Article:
I understand that formants represent the resonances of the vocal tract and that the frequency of a formant is determined by the shape and size of the vocal tract.
If we speed up the speech waveform, that would be comparable to shortening the vocal tract. As I understand it,the sound itself would stay the same, let's say, an /a/ stays an /a/ but it would sound like it was spoken by a person with a shorter vocal tract, i.e. the frequency of the sound will increase as the higher frequencies are boosted due to the shorter resonance body.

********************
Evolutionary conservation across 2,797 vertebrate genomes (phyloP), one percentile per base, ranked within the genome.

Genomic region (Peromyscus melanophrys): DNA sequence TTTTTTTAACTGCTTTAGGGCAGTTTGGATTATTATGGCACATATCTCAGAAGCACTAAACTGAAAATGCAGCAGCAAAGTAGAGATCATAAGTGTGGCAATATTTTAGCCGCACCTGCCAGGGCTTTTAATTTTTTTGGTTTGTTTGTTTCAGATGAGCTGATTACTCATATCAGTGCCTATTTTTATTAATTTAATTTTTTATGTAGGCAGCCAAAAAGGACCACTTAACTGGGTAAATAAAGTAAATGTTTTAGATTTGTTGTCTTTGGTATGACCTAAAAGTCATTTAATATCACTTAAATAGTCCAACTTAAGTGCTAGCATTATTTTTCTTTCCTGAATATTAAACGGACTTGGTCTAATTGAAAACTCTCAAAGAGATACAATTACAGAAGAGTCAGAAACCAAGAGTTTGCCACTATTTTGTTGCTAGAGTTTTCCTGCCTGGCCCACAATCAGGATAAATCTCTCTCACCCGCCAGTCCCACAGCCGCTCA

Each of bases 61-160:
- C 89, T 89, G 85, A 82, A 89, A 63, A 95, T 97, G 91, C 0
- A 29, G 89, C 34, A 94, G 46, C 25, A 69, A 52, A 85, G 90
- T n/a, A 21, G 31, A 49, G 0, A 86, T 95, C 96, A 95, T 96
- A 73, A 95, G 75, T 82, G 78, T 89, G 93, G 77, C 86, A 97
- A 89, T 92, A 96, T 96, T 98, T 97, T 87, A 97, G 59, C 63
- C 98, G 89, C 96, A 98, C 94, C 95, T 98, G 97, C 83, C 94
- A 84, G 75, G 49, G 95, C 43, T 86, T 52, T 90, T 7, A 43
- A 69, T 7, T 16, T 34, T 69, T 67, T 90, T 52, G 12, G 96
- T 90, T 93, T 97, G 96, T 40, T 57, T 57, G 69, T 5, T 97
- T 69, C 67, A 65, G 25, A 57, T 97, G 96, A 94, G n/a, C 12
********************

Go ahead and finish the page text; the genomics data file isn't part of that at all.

Consider the following problem. We have the fricative /sh/. When we speed up the waveform, there is more energy in the higher formant frequencies of the sound and /sh/ is perceived as /s/. So, why is it the case that /a/ stays /a/ and /sh/ turns into /s/. Is this just an exception to the rule, or am I confusing something here?